New Yorkers defy advice and keep their masks on
Last weekend, I spotted something curious in my local park: hordes of New Yorkers wearing masks diligently in the early summer sun.
It wouldn’t have seemed strange two weeks ago, as New York is a place where people have (finally) embraced wearing indoor and outdoor masks with fervor. But last week, the United States Centers for Disease Control and Prevention (CDC) said those fully vaccinated could throw masks in any environment, as far as local laws allow. New York State then abandoned its mandate as a mask for the vaccinated in most public spaces.
Almost everyone I know above 16 is ‘double pricked’ and children over 12 also get injections, although New York City only says 49 percent of adults have had two hits so far.
Yet most of the people on the streets still wear masks on purpose. Likewise in stores and restaurants. And when I did a recent straw poll among friends at a Sunday brunch, there was only one guest who proudly said he stopped wearing a mask outside – for “Normalize” society, he said.
Everyone was clinging to these pieces of fabric in one form or another. “I’m just not ready to go out without a mask – not yet,” said a guest who works on television.
Why? The confusion about the intersection of federal and state rules may partly explain this. Some states have formally adopted the new CDC guidelines; others don’t. Some retailers, like Walmart, Costco and Trader Joe’s, have abandoned mask warrants, although they can “request” that unvaccinated clients still wear them; others retain their mandate.
Meanwhile, the National Nurses Union recently took the rare step of asking people to ignore the CDC’s message. “Now is not the time to relax protective measures,” said Bonnie Castillo, executive director of National Nurses United. And when the New York Times made a informal survey of epidemiologists, only 5% predicted that masks would be unnecessary by the summer. Most expected mask wear to remain in effect, at least for indoor events, for another year (which may also suggest broader opposition to CDC guidelines).
But medical risks aren’t the only factor. Anthropologists have long argued, initially on the basis of research conducted in Asia around epidemics such as Sars, that wear a mask during a pandemic is beneficial not only because it can physically stop the movement of germs, but also because masks are a powerful ritual and social symbol.
On an individual level, the practice of wearing a mask is a psychological incentive to the need to change behavior. In a group context, this mask signals allegiance to a set of shared civic values and responsibilities. During the Trump era, wearing the mask also became a political symbol: because many Trump supporters refused to wear them, embracing the fabric seemed signal support for more progressive and liberal values.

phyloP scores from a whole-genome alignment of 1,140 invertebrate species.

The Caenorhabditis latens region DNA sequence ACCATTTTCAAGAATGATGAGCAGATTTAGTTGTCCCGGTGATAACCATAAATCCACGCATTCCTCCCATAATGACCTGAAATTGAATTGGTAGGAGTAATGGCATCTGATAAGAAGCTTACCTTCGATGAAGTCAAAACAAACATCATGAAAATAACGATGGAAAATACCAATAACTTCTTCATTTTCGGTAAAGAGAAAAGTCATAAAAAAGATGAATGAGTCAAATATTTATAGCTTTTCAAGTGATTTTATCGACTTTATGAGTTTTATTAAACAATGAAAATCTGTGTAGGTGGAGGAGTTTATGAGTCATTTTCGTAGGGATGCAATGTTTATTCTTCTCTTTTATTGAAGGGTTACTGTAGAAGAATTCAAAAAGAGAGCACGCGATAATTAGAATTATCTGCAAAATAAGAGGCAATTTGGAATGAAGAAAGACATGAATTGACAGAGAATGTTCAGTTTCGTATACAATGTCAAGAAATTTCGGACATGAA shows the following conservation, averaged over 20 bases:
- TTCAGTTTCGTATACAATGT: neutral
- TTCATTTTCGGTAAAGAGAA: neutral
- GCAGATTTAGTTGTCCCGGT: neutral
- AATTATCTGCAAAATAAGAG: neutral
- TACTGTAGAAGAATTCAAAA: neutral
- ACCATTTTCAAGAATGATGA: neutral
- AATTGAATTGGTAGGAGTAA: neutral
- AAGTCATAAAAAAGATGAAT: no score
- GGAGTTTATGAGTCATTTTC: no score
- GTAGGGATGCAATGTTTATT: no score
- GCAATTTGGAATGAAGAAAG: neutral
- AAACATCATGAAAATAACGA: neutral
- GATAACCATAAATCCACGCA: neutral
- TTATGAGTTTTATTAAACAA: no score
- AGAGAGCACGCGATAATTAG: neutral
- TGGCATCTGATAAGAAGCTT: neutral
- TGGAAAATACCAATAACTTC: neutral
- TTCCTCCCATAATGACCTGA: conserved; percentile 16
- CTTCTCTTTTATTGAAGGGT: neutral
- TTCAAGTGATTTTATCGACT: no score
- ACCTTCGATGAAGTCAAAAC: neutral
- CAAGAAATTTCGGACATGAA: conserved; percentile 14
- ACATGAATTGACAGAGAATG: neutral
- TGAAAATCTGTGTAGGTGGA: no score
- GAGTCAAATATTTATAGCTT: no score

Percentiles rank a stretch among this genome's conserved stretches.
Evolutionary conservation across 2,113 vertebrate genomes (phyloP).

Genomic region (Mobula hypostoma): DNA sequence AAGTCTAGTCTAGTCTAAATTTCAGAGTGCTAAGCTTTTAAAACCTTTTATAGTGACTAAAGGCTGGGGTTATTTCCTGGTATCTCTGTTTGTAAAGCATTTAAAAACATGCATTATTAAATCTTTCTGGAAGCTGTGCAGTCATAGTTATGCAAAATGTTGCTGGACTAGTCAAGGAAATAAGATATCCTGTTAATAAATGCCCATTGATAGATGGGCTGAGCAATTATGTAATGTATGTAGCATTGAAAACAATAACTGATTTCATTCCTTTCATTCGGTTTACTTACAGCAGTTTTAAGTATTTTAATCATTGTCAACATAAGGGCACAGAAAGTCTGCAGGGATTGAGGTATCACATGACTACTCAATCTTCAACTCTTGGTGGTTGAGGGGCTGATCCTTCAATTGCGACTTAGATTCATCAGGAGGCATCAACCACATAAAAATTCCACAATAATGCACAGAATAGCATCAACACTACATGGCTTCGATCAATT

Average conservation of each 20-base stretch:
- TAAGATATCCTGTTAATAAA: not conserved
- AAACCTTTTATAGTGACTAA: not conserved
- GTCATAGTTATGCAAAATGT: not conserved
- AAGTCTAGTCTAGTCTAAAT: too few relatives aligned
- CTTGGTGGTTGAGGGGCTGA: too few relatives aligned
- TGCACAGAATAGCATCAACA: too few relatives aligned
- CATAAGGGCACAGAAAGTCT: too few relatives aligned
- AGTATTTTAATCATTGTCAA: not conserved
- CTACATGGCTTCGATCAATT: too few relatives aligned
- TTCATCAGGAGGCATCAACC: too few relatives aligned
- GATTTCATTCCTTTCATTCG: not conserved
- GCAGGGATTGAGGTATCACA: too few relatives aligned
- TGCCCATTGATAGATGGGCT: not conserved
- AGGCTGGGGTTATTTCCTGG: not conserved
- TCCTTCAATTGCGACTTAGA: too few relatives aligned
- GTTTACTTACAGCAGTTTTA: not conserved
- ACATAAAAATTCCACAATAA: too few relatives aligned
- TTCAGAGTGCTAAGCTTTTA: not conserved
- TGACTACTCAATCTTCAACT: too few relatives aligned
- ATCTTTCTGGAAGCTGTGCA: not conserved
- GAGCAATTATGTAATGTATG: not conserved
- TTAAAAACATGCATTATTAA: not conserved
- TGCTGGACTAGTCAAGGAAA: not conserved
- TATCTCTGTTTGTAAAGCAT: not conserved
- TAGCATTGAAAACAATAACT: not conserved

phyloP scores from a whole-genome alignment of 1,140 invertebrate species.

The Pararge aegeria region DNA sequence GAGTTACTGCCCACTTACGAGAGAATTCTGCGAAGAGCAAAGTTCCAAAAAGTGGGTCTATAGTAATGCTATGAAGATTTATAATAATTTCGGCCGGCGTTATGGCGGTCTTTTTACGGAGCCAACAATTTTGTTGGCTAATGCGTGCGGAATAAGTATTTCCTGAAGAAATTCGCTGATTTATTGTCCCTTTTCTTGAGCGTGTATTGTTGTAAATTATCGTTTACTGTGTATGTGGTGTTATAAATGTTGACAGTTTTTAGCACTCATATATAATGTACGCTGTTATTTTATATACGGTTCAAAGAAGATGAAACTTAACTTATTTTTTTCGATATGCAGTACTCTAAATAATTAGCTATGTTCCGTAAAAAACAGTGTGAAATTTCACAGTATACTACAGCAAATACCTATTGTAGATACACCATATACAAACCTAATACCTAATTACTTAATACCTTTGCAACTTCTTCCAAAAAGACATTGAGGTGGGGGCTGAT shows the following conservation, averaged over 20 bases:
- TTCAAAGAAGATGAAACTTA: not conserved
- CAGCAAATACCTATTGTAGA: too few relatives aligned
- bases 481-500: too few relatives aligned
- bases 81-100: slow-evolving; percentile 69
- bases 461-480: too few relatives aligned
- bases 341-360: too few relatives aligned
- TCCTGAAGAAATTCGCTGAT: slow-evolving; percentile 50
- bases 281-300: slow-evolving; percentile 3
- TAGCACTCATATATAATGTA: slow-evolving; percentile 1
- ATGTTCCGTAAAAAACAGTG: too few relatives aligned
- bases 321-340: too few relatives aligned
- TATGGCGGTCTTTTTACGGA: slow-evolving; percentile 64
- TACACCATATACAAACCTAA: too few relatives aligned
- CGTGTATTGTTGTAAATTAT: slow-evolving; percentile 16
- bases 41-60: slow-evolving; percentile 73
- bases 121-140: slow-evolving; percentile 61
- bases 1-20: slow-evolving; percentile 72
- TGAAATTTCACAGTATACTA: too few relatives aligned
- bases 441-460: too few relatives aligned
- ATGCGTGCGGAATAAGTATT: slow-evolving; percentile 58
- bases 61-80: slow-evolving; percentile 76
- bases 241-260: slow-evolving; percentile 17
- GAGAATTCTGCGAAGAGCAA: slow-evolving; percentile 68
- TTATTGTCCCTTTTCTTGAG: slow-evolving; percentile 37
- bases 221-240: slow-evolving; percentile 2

Now, of course, the policy has changed; it is US President Joe Biden’s own CDC that has said the masks are not necessary. But the other psychological problems did not go away. Wearing a mask remains a gesture that reassures nervous people a little. It also looks like a pledge of respect towards the larger group, since it is impossible to know who else is vaccinated – or who else is afraid.
“I am vaccinated and I no longer wear a mask,” tweeted Patrick Chovanec, economic advisor to Silvercrest Asset Management. But he added, “I’m patient with the people who still wear them. Maybe they don’t have their 2nd shot. Maybe they have a health problem. It may be the habit. Or they just need time to become more confident.
This sympathy for masked people may seem bizarre to people living in places that have been slow to adopt voluntary masks, such as the UK. And I dare say that the reluctance of New Yorkers to get rid of their masks will slowly fade as vaccination rates rise, more people do not wear masks – and summer temperatures make face coverings. stifling.
But in the meantime, we can draw two conclusions. First, it shows how malleable cultural models can sometimes be. A year ago, like many people, I speculated that individualistic New Yorkers would find it difficult to adopt masks because the practice was associated with collectivist societies, like those in parts of asia. I was wrong.
Second, I suspect that the reason New Yorkers initially adopted these masks, against all odds, reflected the fact that government messages conveyed not only a sense of shame at the disrespect, but also an impression (or an illusion) of individual agency.
New Yorkers came to believe that wearing a mask was something anyone could do to reduce risk – to themselves and to others. It empowered them, offering a way to regain some control in confusing and terrifying times.
That’s why it’s almost annoying to stop now. There is a lesson to be learned here: if governments want to encourage people to behave better, for example regarding climate change, it helps to keep the message simple and, most importantly, to encourage people to behave better. feel empowered to act. We’d do well to remember that, long after the masks are gone in the trash.
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